Washington, D.C. – Energy and Commerce Committee members Rep. Greg Gianforte (R-MT), Consumer Protection and Commerce Subcommittee Republican Leader Cathy McMorris Rodgers (R-WA), Rep. Markwayne Mullin (R-OK), Rep. Ben Ray Luján (D-NM), Rep. Tom O’Halleran (D-AZ), and Rep. Raul Ruiz, M.D. (D-CA) released the following statement on H.R. 7948, the Tribal Health Data Improvement Act of 2020, a bill that would reaffirm that Tribal public health authorities are entitled to access public health data.
“Native American Tribes face structural challenges accessing federal public health data that state and local governments can access—data they are entitled to by law. This needs to change. Our bipartisan bill tears down this information barrier so Tribal communities can utilize federal data to help guide their public health decision-making, something that is critically important during the COVID-19 pandemic. We know that Native Americans are being impacted by this pandemic disproportionately. As we continue our work to reduce disparities in health outcomes, access to public health data will help close the gap,” said Gianforte, Rodgers, Mullin, Luján, O’Halleran and Ruiz.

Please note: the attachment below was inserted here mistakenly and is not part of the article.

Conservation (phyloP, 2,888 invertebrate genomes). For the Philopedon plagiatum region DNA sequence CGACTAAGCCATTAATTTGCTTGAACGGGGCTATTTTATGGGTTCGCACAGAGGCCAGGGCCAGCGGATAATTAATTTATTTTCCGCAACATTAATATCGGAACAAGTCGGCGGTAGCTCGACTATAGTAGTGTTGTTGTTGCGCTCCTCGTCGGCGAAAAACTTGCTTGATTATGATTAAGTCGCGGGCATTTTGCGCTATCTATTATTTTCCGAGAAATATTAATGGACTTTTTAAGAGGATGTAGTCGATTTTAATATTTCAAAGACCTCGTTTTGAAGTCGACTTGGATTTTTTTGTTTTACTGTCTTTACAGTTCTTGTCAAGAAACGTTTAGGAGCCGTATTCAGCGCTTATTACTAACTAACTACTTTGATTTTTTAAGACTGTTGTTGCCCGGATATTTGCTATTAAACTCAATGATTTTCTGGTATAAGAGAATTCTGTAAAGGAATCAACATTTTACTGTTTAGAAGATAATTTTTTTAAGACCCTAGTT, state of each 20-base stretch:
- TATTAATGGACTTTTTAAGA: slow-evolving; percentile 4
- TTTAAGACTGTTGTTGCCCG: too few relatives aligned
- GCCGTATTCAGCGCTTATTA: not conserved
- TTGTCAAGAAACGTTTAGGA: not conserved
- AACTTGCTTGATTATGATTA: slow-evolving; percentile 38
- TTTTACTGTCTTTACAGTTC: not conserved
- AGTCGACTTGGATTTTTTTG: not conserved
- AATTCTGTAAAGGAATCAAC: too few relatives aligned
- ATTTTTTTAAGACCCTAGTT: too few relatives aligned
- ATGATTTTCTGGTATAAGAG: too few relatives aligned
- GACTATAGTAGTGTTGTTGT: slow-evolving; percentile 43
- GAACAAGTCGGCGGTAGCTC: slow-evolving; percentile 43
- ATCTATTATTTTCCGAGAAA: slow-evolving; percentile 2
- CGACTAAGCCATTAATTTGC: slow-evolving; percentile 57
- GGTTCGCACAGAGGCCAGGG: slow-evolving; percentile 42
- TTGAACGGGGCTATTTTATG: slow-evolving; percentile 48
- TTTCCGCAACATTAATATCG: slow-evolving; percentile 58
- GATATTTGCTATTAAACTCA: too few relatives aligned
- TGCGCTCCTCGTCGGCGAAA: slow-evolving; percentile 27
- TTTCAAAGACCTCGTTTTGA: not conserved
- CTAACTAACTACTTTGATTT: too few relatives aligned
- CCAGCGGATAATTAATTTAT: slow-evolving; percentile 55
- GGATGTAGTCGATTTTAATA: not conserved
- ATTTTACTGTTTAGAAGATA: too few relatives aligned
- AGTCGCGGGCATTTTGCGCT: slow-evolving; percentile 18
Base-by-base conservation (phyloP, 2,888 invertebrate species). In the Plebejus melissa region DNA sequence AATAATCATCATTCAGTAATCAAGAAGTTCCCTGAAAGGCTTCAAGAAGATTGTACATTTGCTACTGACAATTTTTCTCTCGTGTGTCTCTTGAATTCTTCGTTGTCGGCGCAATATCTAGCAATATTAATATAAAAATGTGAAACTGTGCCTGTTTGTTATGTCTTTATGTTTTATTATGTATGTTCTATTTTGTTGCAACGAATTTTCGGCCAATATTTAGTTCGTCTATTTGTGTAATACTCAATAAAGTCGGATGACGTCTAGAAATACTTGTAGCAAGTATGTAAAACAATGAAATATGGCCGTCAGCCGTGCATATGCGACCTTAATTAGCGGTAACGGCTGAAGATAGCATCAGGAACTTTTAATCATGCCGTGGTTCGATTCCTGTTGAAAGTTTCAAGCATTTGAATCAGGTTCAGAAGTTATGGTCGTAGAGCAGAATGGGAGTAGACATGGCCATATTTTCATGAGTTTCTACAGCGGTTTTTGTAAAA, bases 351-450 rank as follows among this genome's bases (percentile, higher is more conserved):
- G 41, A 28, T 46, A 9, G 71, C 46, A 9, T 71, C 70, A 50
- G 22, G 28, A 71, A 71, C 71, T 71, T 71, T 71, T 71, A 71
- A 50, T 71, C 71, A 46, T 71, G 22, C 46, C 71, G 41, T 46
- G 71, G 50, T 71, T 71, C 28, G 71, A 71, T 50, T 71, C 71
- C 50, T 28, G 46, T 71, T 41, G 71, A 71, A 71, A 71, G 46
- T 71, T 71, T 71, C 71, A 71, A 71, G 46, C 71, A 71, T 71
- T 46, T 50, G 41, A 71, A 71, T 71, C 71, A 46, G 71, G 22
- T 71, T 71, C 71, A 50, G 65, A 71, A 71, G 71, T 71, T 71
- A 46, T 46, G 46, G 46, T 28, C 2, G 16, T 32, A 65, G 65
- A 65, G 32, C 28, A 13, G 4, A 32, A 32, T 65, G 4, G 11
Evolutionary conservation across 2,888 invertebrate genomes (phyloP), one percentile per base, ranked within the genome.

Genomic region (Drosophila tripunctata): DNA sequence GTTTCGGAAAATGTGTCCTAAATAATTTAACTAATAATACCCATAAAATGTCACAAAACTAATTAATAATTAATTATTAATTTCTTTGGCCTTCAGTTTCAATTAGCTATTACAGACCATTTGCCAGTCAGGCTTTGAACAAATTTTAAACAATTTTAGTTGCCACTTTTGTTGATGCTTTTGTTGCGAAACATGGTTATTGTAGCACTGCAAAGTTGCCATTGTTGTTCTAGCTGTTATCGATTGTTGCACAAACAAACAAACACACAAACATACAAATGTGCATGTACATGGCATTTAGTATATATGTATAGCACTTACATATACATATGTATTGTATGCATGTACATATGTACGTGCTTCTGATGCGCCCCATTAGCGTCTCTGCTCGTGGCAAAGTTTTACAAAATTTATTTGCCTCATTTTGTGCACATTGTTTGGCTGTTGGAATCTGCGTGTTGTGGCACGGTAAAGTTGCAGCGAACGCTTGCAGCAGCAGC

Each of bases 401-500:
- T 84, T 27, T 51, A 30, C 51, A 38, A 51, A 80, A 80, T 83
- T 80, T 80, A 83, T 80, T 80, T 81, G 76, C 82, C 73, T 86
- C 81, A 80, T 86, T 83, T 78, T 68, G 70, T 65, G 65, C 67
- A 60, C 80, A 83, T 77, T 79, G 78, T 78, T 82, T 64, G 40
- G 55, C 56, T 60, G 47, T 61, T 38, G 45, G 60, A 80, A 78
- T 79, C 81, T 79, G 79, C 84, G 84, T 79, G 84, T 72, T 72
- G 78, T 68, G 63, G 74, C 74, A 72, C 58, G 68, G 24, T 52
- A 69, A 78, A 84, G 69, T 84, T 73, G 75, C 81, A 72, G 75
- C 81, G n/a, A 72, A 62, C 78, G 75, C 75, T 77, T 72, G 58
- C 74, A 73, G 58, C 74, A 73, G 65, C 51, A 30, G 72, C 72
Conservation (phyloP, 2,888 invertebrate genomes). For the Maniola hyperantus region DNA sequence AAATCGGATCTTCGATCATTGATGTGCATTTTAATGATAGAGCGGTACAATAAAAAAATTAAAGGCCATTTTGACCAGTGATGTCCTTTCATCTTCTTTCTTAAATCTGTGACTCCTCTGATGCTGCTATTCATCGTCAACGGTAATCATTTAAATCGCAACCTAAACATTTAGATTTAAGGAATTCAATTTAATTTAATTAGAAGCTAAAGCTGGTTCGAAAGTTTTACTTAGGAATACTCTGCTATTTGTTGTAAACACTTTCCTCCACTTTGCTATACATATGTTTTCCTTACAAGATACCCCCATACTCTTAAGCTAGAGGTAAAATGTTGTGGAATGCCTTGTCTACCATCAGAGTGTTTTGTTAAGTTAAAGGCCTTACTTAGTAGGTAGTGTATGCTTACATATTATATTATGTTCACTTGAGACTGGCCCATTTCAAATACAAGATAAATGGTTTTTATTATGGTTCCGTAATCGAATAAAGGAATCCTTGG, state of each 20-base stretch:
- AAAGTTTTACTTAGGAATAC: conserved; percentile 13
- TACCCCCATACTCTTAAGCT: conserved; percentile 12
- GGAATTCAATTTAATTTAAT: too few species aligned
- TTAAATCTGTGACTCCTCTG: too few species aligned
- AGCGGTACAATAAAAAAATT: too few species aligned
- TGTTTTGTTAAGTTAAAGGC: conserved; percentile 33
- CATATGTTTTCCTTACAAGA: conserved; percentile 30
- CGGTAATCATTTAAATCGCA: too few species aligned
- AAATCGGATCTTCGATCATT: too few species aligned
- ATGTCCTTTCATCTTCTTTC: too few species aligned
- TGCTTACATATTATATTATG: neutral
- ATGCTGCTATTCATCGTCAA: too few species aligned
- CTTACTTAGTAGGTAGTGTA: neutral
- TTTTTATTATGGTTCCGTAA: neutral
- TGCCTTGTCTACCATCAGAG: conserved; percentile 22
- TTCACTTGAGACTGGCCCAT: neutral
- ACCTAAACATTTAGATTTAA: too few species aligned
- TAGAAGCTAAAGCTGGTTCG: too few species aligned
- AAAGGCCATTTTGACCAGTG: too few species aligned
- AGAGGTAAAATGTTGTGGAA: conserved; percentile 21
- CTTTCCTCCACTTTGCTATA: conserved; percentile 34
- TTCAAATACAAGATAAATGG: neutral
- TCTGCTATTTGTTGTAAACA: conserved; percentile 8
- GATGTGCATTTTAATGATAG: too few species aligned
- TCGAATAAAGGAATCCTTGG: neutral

The National Indian Health Board CEO, Stacy A. Bohlen, expressed support for this bill.
“The National Indian Health Board strongly supports the Tribal Health Data Improvement Act. Tribal Nations, as sovereign governments, are inherent public health authorities providing vital public health programs and services to their citizens and communities. By statute, Tribal Epidemiology Centers (TECs) are also public health authorities, and play a critical role in assisting Tribal governments and Tribal organizations in public health activities. Yet for years, both Tribes and TECs have faced immense challenges in accessing federal and state health data systems necessary to engage in foundational public health work. NIHB applauds Representatives Gianforte and Luján for leading the Tribal Health Data Improvement Act. This bill will help ensure Tribes and TECs have direct access to federal healthcare and public health surveillance systems, and require the Centers for Disease Control and Prevention (CDC) to work directly with Tribes to address widespread misclassification and undersampling of American Indians and Alaska Natives on birth and death records, and in public health surveillance systems,” said Bohlen.